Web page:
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Tree and Landscape Seminar July 15 th, 2014 Tyler Balderson BMCA Bartlett Tree Experts.

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Presentation on theme: "Tree and Landscape Seminar July 15 th, 2014 Tyler Balderson BMCA Bartlett Tree Experts."— Presentation transcript:

1 Tree and Landscape Seminar July 15 th, 2014 Tyler Balderson BMCA Bartlett Tree Experts

2  Top 5 trees to plant and where  What to plant near the water  How to spot weak trees before they fall  Best Practices for caring for trees  Does topping trees make any sense?  New Critical Area rules  What to do with Invasive Trees  When should you trim trees  Should they overhang the house?  What to do to minimize possible damage from hurricane winds and rain

3  Born in Montgomery County, MD  Raised on a tree nursery, My father Andy Balderson is a Landscape Architect  B.S. Virginia Tech 1998, Board Certified Master Arborist, Maryland Licensed Tree Expert, Certified Tree Care Safety Professional.  Reside in Odenton MD with wife and 3 kids  Bartlett is 107 years old, Serving Anne Arundel for over 60 years.

4  Every property is unique.  Every property has specific needs based upon the environment in which the landscape lives.  My presentation will discuss general ideas and practices, however, just like people every site is different and should be treated as such.

5  Hydrology  Aspect  Soil  Human/Engineering (Controlled/Uncontrolled)  Vegetation (shade trees, mid-story, understory, turf).  Management/Maintenance

6  Everything!  Plants have specific needs based upon water, sunlight, soils, slope.  Right tree right spot  Avoid monocultures  Native? (native to where, what is the definiton of native?)  Native: This includes plants that have developed, occur naturally, or existed for many years in an area (Wikipedia)

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8  How much sunlight is there now, and in the future?  What is the growth potential of the tree based upon the location in which its planted.  Maximum size at maturity  Future plans (renovation, driveway, septic, slope considerations)  Maintenance needs of the tree/landscape.

9  - Hollies  - River Birch  - Beech  - Bald Cypress  - Willow Oak (other various species)  - Sweet Gum  - Black Gum  - Swamp White Oak

10  - Redbud  - Sweetbay Magnolia  - Dogwood  - Serviceberry

11  - Bayberry  - Winterberry  - Native Hydrangea  - Itea  - Fothergilla  - Rhus  - Viburnum

12  - Grasses, grasses, grasses  - Tiarella  - Solidago  - Rudbeckia  - Hibiscus  - Echinacea

13  Trees are similar to people, we can’t just take care of them when they get old!  Many of the problems can be solved with proper care while trees are young, young trees should be pruned annually, monitored for insects/diseases and protected from damages that may cause issues in the future  Older trees typically require pruning every 2-3 years, usually just deadwood. Regular maintenance inspections for insects and disease, consideration fo cables/lightning protection on specimen trees.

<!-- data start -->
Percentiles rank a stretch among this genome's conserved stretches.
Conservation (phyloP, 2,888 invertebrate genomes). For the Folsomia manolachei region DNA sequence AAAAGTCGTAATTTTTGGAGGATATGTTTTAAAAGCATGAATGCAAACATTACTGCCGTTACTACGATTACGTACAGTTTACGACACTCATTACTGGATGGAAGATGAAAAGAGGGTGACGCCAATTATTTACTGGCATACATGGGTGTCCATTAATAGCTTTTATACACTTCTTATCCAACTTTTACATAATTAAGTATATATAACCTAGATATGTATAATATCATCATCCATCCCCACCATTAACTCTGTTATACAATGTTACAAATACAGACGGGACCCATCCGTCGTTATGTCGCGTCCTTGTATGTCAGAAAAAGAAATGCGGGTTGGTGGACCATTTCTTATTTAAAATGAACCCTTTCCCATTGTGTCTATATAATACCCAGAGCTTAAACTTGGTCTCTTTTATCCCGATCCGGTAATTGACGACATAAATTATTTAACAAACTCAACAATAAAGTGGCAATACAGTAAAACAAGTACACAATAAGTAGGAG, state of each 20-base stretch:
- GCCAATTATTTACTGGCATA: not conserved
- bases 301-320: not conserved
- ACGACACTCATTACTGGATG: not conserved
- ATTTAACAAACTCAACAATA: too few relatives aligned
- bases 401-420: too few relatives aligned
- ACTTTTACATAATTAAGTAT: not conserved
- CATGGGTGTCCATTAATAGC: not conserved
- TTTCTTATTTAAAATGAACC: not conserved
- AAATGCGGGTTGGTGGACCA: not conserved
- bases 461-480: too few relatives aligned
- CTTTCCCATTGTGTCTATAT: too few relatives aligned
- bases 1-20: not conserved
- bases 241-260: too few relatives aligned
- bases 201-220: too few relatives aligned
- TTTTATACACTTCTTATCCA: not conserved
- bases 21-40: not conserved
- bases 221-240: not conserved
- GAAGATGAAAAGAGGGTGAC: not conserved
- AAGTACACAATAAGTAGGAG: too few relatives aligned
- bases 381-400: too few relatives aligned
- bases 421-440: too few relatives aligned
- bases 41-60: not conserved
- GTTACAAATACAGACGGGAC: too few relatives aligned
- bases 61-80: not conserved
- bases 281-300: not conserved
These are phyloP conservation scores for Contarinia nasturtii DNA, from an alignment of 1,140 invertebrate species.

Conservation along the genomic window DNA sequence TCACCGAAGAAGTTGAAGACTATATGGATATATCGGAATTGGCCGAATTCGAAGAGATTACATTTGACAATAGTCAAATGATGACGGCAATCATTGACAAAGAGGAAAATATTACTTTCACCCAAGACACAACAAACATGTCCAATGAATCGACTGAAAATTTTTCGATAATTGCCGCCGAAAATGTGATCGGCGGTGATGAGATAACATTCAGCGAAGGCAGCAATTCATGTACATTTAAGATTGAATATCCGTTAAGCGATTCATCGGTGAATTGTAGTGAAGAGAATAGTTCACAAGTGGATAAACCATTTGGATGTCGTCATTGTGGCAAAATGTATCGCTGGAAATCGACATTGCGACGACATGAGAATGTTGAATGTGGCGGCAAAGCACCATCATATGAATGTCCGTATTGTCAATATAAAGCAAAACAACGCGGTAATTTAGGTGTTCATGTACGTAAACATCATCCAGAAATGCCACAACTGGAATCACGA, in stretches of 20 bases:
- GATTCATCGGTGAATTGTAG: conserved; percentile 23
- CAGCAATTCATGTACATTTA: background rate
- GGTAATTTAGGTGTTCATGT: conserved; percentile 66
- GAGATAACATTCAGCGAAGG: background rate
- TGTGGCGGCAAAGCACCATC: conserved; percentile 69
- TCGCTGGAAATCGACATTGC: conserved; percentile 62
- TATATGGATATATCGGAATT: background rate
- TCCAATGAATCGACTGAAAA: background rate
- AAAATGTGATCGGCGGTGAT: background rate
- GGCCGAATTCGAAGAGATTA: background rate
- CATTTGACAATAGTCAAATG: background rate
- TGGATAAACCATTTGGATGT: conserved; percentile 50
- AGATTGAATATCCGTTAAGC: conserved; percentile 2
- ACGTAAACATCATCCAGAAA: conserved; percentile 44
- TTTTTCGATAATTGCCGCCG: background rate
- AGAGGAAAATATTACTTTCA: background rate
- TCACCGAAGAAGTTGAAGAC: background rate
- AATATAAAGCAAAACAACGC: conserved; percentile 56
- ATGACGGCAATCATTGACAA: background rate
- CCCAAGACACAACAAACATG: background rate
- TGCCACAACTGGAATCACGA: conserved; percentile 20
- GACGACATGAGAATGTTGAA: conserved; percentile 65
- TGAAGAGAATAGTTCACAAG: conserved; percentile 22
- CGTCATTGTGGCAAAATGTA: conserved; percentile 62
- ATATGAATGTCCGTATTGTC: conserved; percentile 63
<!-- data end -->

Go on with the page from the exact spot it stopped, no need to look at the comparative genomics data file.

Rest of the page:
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18  Topping is perhaps the most harmful tree pruning practice known. Yet despite more than 25 years of literature and seminars explaining its harmful effects, topping remains a common practice.  Crown reduction can be done, but goals need to be clearly defined and view is not a goal for the plant!

19  Have a defined goal of what you are trying to achieve (structure, shape, thinning 25% max, clearance, deadwood)  In general prune flowering plants soon after they flower. Crepemyrtles (April as they flower on new growth).  Pruning is like surgery, more is not necessarily better!  Winter is a great time to prune as structure can be easier to identify.

20  In general the critical area is defined as the 1000 foot area surrounding bodies of water.  Buffer is defined as 100 feet from bodies of water but can extend further based upon slopes.  Structures and impervious surfaces fall under the critical area. (1000 feet)  Vegetation falls under the buffer area (100+ feet) and or 5,000 square feet of disturbance within the critical area  Contact the county with any questions regarding critical area or buffers, they are here to help!

21  Doing nothing within the buffer is not considered management!  The county encourages management in the buffer to prevent invasive species, improve the buffer and prevent future damage to the buffer.  Identification, treatment and mitigation are all part of an invasive species plan.  This is a long term management plan, not something that can be fixed immediately.

22  Green briar/mulitflora rose  English Ivy (is it a bad thing?)  Mile a minute vine  Grape vine  Kutzu  Japanese knotweed  Poison ivy  Habitat for ticks/mosquitoes

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24  Have an arborist inspect your property  A good arborist can identify the problem before the homeowner does.  Typically when a homeowner calls, its to late!  Set a management plan, small amounts of work can add up to lots of preventative work over the course of months and years.

25  Heaving ground, the tree is uprooting!  Any cracks in the ground, base, or trunk of the tree  Discoloration, staining, black mold under the canopy of the tree.  Hollow trees, sounds like a drum when tapped with a mallet.  Poor tree structure  Exposed trees, or changes in the environment around the trees (recent clearing)  Tree species and hydrology  Deer…….

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29 Questions?


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